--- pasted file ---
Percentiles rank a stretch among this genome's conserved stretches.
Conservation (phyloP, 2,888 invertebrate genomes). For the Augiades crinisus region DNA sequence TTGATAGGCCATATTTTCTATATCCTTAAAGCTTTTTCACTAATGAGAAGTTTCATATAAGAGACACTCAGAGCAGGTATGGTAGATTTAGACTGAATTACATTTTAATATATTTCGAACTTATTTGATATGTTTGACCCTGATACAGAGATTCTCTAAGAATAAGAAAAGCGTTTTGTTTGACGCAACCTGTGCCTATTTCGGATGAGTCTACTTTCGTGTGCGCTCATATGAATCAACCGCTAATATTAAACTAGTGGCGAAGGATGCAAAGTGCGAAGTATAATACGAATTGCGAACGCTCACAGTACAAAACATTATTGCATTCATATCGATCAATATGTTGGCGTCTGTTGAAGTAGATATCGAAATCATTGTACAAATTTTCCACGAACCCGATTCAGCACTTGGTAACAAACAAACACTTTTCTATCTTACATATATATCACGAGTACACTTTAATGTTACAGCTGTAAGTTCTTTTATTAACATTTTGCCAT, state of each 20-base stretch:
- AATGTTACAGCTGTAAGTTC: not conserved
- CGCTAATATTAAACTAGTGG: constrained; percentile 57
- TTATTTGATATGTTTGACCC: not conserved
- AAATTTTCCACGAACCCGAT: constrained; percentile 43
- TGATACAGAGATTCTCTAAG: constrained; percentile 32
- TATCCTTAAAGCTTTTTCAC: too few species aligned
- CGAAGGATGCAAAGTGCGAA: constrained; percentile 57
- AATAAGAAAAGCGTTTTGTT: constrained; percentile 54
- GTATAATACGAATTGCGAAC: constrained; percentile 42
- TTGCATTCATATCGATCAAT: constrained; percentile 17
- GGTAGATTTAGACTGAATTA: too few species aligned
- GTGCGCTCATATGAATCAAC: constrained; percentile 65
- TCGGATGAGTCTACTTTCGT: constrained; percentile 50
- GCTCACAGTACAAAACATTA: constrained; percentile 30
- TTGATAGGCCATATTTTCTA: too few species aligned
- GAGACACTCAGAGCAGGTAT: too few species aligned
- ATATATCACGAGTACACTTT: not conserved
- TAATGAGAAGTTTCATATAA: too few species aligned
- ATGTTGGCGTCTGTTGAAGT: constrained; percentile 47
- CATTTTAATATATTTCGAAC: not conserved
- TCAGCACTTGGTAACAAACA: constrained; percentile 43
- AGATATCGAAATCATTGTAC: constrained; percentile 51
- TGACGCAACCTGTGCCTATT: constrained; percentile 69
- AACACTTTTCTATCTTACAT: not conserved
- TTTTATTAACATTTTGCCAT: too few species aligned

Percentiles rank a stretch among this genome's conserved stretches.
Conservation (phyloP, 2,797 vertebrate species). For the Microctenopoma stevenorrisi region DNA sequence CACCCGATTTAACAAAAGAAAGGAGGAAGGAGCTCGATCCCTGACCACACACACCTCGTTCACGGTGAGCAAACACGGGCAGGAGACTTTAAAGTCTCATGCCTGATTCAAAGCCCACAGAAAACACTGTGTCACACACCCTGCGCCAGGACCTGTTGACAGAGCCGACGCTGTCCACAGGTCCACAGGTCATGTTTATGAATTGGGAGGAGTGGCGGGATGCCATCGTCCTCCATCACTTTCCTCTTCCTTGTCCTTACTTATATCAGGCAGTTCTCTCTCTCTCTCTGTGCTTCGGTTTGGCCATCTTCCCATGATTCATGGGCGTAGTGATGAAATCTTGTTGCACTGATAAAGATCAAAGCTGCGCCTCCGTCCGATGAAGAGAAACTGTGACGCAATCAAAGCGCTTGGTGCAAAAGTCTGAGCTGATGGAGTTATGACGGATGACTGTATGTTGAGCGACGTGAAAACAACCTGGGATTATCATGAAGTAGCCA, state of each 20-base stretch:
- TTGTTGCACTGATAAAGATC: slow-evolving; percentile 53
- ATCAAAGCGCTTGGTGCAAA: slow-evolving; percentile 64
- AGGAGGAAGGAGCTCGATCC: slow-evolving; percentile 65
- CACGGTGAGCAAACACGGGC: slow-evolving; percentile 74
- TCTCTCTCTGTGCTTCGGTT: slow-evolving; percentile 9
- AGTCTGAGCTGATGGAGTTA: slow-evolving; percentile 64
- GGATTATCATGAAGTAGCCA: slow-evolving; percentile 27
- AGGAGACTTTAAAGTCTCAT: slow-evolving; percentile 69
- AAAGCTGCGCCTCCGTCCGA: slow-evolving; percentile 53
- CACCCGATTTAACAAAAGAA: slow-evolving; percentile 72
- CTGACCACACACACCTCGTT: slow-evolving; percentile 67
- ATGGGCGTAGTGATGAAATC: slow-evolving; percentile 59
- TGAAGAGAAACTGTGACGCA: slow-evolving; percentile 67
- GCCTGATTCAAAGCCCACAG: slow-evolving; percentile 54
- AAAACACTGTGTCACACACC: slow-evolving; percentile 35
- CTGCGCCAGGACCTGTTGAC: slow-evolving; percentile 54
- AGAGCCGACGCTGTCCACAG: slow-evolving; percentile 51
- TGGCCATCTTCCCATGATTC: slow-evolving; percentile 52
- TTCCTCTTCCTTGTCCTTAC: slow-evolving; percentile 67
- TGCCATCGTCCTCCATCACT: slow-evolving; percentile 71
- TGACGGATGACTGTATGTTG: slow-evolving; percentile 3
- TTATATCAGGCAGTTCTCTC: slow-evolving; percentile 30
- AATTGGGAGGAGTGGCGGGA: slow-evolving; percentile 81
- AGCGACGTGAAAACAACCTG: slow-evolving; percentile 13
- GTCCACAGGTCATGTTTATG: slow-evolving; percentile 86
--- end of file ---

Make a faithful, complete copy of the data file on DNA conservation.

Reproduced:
Percentiles rank a stretch among this genome's conserved stretches.
Conservation (phyloP, 2,888 invertebrate genomes). For the Augiades crinisus region DNA sequence TTGATAGGCCATATTTTCTATATCCTTAAAGCTTTTTCACTAATGAGAAGTTTCATATAAGAGACACTCAGAGCAGGTATGGTAGATTTAGACTGAATTACATTTTAATATATTTCGAACTTATTTGATATGTTTGACCCTGATACAGAGATTCTCTAAGAATAAGAAAAGCGTTTTGTTTGACGCAACCTGTGCCTATTTCGGATGAGTCTACTTTCGTGTGCGCTCATATGAATCAACCGCTAATATTAAACTAGTGGCGAAGGATGCAAAGTGCGAAGTATAATACGAATTGCGAACGCTCACAGTACAAAACATTATTGCATTCATATCGATCAATATGTTGGCGTCTGTTGAAGTAGATATCGAAATCATTGTACAAATTTTCCACGAACCCGATTCAGCACTTGGTAACAAACAAACACTTTTCTATCTTACATATATATCACGAGTACACTTTAATGTTACAGCTGTAAGTTCTTTTATTAACATTTTGCCAT, state of each 20-base stretch:
- AATGTTACAGCTGTAAGTTC: not conserved
- CGCTAATATTAAACTAGTGG: constrained; percentile 57
- TTATTTGATATGTTTGACCC: not conserved
- AAATTTTCCACGAACCCGAT: constrained; percentile 43
- TGATACAGAGATTCTCTAAG: constrained; percentile 32
- TATCCTTAAAGCTTTTTCAC: too few species aligned
- CGAAGGATGCAAAGTGCGAA: constrained; percentile 57
- AATAAGAAAAGCGTTTTGTT: constrained; percentile 54
- GTATAATACGAATTGCGAAC: constrained; percentile 42
- TTGCATTCATATCGATCAAT: constrained; percentile 17
- GGTAGATTTAGACTGAATTA: too few species aligned
- GTGCGCTCATATGAATCAAC: constrained; percentile 65
- TCGGATGAGTCTACTTTCGT: constrained; percentile 50
- GCTCACAGTACAAAACATTA: constrained; percentile 30
- TTGATAGGCCATATTTTCTA: too few species aligned
- GAGACACTCAGAGCAGGTAT: too few species aligned
- ATATATCACGAGTACACTTT: not conserved
- TAATGAGAAGTTTCATATAA: too few species aligned
- ATGTTGGCGTCTGTTGAAGT: constrained; percentile 47
- CATTTTAATATATTTCGAAC: not conserved
- TCAGCACTTGGTAACAAACA: constrained; percentile 43
- AGATATCGAAATCATTGTAC: constrained; percentile 51
- TGACGCAACCTGTGCCTATT: constrained; percentile 69
- AACACTTTTCTATCTTACAT: not conserved
- TTTTATTAACATTTTGCCAT: too few species aligned

Percentiles rank a stretch among this genome's conserved stretches.
Conservation (phyloP, 2,797 vertebrate species). For the Microctenopoma stevenorrisi region DNA sequence CACCCGATTTAACAAAAGAAAGGAGGAAGGAGCTCGATCCCTGACCACACACACCTCGTTCACGGTGAGCAAACACGGGCAGGAGACTTTAAAGTCTCATGCCTGATTCAAAGCCCACAGAAAACACTGTGTCACACACCCTGCGCCAGGACCTGTTGACAGAGCCGACGCTGTCCACAGGTCCACAGGTCATGTTTATGAATTGGGAGGAGTGGCGGGATGCCATCGTCCTCCATCACTTTCCTCTTCCTTGTCCTTACTTATATCAGGCAGTTCTCTCTCTCTCTCTGTGCTTCGGTTTGGCCATCTTCCCATGATTCATGGGCGTAGTGATGAAATCTTGTTGCACTGATAAAGATCAAAGCTGCGCCTCCGTCCGATGAAGAGAAACTGTGACGCAATCAAAGCGCTTGGTGCAAAAGTCTGAGCTGATGGAGTTATGACGGATGACTGTATGTTGAGCGACGTGAAAACAACCTGGGATTATCATGAAGTAGCCA, state of each 20-base stretch:
- TTGTTGCACTGATAAAGATC: slow-evolving; percentile 53
- ATCAAAGCGCTTGGTGCAAA: slow-evolving; percentile 64
- AGGAGGAAGGAGCTCGATCC: slow-evolving; percentile 65
- CACGGTGAGCAAACACGGGC: slow-evolving; percentile 74
- TCTCTCTCTGTGCTTCGGTT: slow-evolving; percentile 9
- AGTCTGAGCTGATGGAGTTA: slow-evolving; percentile 64
- GGATTATCATGAAGTAGCCA: slow-evolving; percentile 27
- AGGAGACTTTAAAGTCTCAT: slow-evolving; percentile 69
- AAAGCTGCGCCTCCGTCCGA: slow-evolving; percentile 53
- CACCCGATTTAACAAAAGAA: slow-evolving; percentile 72
- CTGACCACACACACCTCGTT: slow-evolving; percentile 67
- ATGGGCGTAGTGATGAAATC: slow-evolving; percentile 59
- TGAAGAGAAACTGTGACGCA: slow-evolving; percentile 67
- GCCTGATTCAAAGCCCACAG: slow-evolving; percentile 54
- AAAACACTGTGTCACACACC: slow-evolving; percentile 35
- CTGCGCCAGGACCTGTTGAC: slow-evolving; percentile 54
- AGAGCCGACGCTGTCCACAG: slow-evolving; percentile 51
- TGGCCATCTTCCCATGATTC: slow-evolving; percentile 52
- TTCCTCTTCCTTGTCCTTAC: slow-evolving; percentile 67
- TGCCATCGTCCTCCATCACT: slow-evolving; percentile 71
- TGACGGATGACTGTATGTTG: slow-evolving; percentile 3
- TTATATCAGGCAGTTCTCTC: slow-evolving; percentile 30
- AATTGGGAGGAGTGGCGGGA: slow-evolving; percentile 81
- AGCGACGTGAAAACAACCTG: slow-evolving; percentile 13
- GTCCACAGGTCATGTTTATG: slow-evolving; percentile 86